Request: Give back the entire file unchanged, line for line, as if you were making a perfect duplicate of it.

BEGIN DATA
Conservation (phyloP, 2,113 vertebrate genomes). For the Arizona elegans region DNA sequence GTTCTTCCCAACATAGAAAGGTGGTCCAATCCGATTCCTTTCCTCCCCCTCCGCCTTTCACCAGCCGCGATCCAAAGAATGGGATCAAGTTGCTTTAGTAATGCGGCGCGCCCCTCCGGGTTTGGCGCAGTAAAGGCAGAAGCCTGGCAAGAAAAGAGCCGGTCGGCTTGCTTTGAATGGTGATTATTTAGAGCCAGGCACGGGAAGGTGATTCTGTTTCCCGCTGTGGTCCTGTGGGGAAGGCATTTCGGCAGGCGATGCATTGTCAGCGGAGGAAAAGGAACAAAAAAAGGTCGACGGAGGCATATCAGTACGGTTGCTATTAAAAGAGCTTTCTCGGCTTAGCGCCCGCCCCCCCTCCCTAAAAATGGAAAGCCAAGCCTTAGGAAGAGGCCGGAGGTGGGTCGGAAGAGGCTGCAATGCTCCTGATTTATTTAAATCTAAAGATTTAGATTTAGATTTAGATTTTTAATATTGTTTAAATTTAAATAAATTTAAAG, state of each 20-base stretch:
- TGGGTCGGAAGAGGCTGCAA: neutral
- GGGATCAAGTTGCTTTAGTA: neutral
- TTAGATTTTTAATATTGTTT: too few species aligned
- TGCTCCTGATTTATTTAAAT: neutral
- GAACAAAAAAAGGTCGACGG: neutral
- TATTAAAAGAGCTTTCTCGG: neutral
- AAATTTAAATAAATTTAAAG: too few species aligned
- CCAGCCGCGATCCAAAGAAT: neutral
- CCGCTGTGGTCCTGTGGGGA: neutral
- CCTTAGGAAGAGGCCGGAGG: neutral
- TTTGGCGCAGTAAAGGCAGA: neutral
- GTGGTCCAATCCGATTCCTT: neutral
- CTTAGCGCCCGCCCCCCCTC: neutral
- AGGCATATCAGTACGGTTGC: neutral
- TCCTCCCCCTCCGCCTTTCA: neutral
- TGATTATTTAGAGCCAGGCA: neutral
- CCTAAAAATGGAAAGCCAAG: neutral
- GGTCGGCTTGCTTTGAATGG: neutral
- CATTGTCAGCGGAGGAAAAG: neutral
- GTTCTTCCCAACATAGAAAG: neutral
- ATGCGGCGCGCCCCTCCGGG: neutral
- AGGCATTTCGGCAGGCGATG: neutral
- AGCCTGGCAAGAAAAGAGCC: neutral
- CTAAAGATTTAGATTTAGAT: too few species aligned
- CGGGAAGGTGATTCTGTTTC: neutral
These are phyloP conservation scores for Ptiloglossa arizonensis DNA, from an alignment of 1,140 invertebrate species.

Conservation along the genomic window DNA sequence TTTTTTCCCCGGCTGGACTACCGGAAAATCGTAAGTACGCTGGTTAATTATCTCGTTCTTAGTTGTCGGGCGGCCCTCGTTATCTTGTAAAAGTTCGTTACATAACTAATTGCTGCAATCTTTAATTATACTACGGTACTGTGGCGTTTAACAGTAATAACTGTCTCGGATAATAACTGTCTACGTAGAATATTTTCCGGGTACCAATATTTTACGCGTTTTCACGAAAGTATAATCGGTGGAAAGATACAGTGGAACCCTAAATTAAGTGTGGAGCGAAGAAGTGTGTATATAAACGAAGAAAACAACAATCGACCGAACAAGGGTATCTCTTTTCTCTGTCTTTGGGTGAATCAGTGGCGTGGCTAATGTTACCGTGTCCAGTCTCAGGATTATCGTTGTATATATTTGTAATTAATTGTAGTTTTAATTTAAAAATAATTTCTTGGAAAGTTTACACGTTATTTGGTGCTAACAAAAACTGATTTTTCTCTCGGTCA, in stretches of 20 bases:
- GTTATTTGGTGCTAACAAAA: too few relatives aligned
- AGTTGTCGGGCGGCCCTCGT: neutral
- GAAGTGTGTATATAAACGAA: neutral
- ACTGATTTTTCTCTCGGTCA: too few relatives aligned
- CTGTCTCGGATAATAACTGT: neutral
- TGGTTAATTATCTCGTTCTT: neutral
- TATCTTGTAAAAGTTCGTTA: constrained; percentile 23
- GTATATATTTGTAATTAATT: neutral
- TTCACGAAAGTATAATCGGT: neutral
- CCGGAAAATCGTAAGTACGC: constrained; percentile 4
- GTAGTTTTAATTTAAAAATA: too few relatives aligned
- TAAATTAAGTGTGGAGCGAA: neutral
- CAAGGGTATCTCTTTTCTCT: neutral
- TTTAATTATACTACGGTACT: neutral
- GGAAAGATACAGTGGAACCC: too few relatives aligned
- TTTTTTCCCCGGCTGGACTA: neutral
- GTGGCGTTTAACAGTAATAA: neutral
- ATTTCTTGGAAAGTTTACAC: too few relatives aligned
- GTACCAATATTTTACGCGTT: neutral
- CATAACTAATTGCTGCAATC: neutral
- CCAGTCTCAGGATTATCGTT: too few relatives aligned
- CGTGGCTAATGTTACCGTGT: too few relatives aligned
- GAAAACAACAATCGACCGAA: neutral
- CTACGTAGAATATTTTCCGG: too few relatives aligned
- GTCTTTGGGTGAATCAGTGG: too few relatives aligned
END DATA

Conservation (phyloP, 2,113 vertebrate genomes). For the Arizona elegans region DNA sequence GTTCTTCCCAACATAGAAAGGTGGTCCAATCCGATTCCTTTCCTCCCCCTCCGCCTTTCACCAGCCGCGATCCAAAGAATGGGATCAAGTTGCTTTAGTAATGCGGCGCGCCCCTCCGGGTTTGGCGCAGTAAAGGCAGAAGCCTGGCAAGAAAAGAGCCGGTCGGCTTGCTTTGAATGGTGATTATTTAGAGCCAGGCACGGGAAGGTGATTCTGTTTCCCGCTGTGGTCCTGTGGGGAAGGCATTTCGGCAGGCGATGCATTGTCAGCGGAGGAAAAGGAACAAAAAAAGGTCGACGGAGGCATATCAGTACGGTTGCTATTAAAAGAGCTTTCTCGGCTTAGCGCCCGCCCCCCCTCCCTAAAAATGGAAAGCCAAGCCTTAGGAAGAGGCCGGAGGTGGGTCGGAAGAGGCTGCAATGCTCCTGATTTATTTAAATCTAAAGATTTAGATTTAGATTTAGATTTTTAATATTGTTTAAATTTAAATAAATTTAAAG, state of each 20-base stretch:
- TGGGTCGGAAGAGGCTGCAA: neutral
- GGGATCAAGTTGCTTTAGTA: neutral
- TTAGATTTTTAATATTGTTT: too few species aligned
- TGCTCCTGATTTATTTAAAT: neutral
- GAACAAAAAAAGGTCGACGG: neutral
- TATTAAAAGAGCTTTCTCGG: neutral
- AAATTTAAATAAATTTAAAG: too few species aligned
- CCAGCCGCGATCCAAAGAAT: neutral
- CCGCTGTGGTCCTGTGGGGA: neutral
- CCTTAGGAAGAGGCCGGAGG: neutral
- TTTGGCGCAGTAAAGGCAGA: neutral
- GTGGTCCAATCCGATTCCTT: neutral
- CTTAGCGCCCGCCCCCCCTC: neutral
- AGGCATATCAGTACGGTTGC: neutral
- TCCTCCCCCTCCGCCTTTCA: neutral
- TGATTATTTAGAGCCAGGCA: neutral
- CCTAAAAATGGAAAGCCAAG: neutral
- GGTCGGCTTGCTTTGAATGG: neutral
- CATTGTCAGCGGAGGAAAAG: neutral
- GTTCTTCCCAACATAGAAAG: neutral
- ATGCGGCGCGCCCCTCCGGG: neutral
- AGGCATTTCGGCAGGCGATG: neutral
- AGCCTGGCAAGAAAAGAGCC: neutral
- CTAAAGATTTAGATTTAGAT: too few species aligned
- CGGGAAGGTGATTCTGTTTC: neutral
These are phyloP conservation scores for Ptiloglossa arizonensis DNA, from an alignment of 1,140 invertebrate species.

Conservation along the genomic window DNA sequence TTTTTTCCCCGGCTGGACTACCGGAAAATCGTAAGTACGCTGGTTAATTATCTCGTTCTTAGTTGTCGGGCGGCCCTCGTTATCTTGTAAAAGTTCGTTACATAACTAATTGCTGCAATCTTTAATTATACTACGGTACTGTGGCGTTTAACAGTAATAACTGTCTCGGATAATAACTGTCTACGTAGAATATTTTCCGGGTACCAATATTTTACGCGTTTTCACGAAAGTATAATCGGTGGAAAGATACAGTGGAACCCTAAATTAAGTGTGGAGCGAAGAAGTGTGTATATAAACGAAGAAAACAACAATCGACCGAACAAGGGTATCTCTTTTCTCTGTCTTTGGGTGAATCAGTGGCGTGGCTAATGTTACCGTGTCCAGTCTCAGGATTATCGTTGTATATATTTGTAATTAATTGTAGTTTTAATTTAAAAATAATTTCTTGGAAAGTTTACACGTTATTTGGTGCTAACAAAAACTGATTTTTCTCTCGGTCA, in stretches of 20 bases:
- GTTATTTGGTGCTAACAAAA: too few relatives aligned
- AGTTGTCGGGCGGCCCTCGT: neutral
- GAAGTGTGTATATAAACGAA: neutral
- ACTGATTTTTCTCTCGGTCA: too few relatives aligned
- CTGTCTCGGATAATAACTGT: neutral
- TGGTTAATTATCTCGTTCTT: neutral
- TATCTTGTAAAAGTTCGTTA: constrained; percentile 23
- GTATATATTTGTAATTAATT: neutral
- TTCACGAAAGTATAATCGGT: neutral
- CCGGAAAATCGTAAGTACGC: constrained; percentile 4
- GTAGTTTTAATTTAAAAATA: too few relatives aligned
- TAAATTAAGTGTGGAGCGAA: neutral
- CAAGGGTATCTCTTTTCTCT: neutral
- TTTAATTATACTACGGTACT: neutral
- GGAAAGATACAGTGGAACCC: too few relatives aligned
- TTTTTTCCCCGGCTGGACTA: neutral
- GTGGCGTTTAACAGTAATAA: neutral
- ATTTCTTGGAAAGTTTACAC: too few relatives aligned
- GTACCAATATTTTACGCGTT: neutral
- CATAACTAATTGCTGCAATC: neutral
- CCAGTCTCAGGATTATCGTT: too few relatives aligned
- CGTGGCTAATGTTACCGTGT: too few relatives aligned
- GAAAACAACAATCGACCGAA: neutral
- CTACGTAGAATATTTTCCGG: too few relatives aligned
- GTCTTTGGGTGAATCAGTGG: too few relatives aligned